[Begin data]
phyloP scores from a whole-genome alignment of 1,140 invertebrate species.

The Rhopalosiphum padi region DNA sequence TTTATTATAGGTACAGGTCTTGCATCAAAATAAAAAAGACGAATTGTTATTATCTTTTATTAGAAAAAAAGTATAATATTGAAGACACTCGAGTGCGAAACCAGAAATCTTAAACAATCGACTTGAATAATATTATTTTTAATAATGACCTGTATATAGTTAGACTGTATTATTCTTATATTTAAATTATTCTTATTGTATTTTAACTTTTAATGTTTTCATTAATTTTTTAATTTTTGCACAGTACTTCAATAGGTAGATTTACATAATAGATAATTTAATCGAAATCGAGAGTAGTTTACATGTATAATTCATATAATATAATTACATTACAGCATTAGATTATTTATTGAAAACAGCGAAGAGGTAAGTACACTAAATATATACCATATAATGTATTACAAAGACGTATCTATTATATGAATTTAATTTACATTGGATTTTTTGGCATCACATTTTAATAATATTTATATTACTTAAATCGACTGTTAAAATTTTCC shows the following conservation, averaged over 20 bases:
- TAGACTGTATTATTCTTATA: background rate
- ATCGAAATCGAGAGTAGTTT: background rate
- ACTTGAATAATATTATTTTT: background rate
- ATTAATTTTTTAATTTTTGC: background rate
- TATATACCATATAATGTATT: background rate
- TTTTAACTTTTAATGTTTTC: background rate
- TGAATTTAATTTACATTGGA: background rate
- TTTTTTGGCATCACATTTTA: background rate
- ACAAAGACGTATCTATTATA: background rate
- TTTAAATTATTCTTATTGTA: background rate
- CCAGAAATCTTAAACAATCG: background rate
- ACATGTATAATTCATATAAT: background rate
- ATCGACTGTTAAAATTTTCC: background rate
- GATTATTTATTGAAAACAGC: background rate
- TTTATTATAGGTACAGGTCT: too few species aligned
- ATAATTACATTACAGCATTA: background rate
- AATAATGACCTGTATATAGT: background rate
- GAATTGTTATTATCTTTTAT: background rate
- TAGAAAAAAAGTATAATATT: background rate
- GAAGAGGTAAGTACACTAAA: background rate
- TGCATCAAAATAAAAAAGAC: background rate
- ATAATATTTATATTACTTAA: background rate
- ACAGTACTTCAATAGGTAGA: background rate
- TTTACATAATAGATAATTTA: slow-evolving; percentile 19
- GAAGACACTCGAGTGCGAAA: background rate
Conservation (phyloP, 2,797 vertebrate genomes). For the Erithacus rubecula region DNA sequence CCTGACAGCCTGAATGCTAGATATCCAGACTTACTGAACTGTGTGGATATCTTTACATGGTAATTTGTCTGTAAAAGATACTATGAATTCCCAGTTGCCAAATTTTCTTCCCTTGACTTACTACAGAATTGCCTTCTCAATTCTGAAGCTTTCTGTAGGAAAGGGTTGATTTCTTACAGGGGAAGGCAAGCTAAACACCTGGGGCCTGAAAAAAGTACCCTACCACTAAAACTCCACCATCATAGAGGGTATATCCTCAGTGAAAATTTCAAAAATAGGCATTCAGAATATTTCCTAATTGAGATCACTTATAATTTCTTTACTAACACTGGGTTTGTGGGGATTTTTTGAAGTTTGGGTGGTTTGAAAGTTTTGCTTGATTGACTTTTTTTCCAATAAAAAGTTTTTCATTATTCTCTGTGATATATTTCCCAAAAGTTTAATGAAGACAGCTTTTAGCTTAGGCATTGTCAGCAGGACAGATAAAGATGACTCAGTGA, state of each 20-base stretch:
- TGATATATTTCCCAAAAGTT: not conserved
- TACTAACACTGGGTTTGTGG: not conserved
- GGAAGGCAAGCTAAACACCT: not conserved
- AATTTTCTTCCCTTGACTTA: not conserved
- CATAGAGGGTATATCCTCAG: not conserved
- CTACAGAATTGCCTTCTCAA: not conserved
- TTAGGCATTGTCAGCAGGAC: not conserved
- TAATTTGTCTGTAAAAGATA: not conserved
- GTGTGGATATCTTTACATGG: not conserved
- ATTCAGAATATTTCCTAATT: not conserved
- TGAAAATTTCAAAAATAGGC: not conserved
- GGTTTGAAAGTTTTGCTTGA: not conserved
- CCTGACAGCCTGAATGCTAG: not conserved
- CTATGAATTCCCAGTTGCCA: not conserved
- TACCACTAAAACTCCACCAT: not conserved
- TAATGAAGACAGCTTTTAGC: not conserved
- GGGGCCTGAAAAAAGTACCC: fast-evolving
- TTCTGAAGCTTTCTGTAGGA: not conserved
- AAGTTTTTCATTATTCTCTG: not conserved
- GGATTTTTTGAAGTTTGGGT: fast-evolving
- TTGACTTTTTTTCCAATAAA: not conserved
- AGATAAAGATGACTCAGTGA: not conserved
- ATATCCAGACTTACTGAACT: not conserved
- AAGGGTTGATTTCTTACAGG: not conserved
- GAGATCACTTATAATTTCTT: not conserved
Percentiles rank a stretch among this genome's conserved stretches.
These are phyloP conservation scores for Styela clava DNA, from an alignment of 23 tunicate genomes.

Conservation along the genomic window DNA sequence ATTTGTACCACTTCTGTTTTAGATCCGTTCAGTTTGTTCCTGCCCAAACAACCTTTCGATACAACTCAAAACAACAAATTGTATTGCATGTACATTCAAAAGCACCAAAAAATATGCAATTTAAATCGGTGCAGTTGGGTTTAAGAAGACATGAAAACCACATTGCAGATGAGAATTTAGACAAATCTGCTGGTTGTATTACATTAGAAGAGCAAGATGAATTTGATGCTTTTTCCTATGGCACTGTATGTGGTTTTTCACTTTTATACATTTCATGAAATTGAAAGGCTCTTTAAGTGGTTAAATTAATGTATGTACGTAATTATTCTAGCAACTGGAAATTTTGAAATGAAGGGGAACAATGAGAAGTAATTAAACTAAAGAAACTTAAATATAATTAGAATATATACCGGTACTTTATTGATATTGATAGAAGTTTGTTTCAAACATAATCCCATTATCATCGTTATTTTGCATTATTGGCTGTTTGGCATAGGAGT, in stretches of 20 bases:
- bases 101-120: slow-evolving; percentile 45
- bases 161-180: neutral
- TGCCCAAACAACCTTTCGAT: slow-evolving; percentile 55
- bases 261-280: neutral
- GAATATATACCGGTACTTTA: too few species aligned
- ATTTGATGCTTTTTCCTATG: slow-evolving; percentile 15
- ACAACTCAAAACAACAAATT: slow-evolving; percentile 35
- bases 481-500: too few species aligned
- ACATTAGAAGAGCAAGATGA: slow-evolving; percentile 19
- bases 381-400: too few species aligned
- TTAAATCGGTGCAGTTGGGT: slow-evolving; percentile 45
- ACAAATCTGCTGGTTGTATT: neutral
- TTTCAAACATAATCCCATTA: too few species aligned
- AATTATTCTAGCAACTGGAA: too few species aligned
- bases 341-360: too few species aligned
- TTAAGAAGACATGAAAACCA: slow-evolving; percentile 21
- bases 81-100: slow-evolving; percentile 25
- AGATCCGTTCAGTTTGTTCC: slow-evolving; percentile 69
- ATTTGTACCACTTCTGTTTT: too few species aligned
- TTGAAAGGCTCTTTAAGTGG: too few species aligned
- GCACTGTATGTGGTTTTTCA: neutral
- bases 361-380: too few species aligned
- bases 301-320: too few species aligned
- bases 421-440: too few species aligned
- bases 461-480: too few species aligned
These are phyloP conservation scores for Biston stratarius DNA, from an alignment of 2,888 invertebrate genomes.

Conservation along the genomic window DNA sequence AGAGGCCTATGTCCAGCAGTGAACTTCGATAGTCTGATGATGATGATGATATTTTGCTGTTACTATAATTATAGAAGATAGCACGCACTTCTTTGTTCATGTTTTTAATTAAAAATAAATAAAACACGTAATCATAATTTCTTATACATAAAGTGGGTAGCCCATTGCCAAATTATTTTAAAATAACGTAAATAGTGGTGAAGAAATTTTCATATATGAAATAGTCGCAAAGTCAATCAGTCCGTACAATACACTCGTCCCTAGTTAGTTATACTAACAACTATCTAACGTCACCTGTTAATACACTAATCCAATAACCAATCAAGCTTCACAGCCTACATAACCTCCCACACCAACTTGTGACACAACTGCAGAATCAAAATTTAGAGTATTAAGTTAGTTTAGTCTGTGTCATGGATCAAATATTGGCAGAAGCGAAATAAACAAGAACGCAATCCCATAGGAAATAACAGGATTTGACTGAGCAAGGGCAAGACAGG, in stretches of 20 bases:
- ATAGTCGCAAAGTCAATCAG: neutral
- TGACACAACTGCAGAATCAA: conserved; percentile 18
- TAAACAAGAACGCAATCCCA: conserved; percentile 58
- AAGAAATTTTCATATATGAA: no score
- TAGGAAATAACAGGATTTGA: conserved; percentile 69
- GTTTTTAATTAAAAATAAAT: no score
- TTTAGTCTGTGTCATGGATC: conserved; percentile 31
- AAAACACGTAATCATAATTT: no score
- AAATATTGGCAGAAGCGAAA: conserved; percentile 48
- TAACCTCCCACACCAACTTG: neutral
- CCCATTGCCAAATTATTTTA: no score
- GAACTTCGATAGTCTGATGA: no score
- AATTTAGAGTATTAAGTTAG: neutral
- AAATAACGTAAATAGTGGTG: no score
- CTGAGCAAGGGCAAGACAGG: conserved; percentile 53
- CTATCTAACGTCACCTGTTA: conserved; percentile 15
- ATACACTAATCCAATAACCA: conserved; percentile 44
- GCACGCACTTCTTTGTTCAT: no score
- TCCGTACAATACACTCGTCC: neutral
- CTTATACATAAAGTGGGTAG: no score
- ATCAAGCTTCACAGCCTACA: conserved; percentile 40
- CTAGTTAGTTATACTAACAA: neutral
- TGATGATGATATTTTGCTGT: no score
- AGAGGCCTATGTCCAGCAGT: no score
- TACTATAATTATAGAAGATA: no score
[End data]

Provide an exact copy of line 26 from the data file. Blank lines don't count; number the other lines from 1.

- TTTACATAATAGATAATTTA: slow-evolving; percentile 19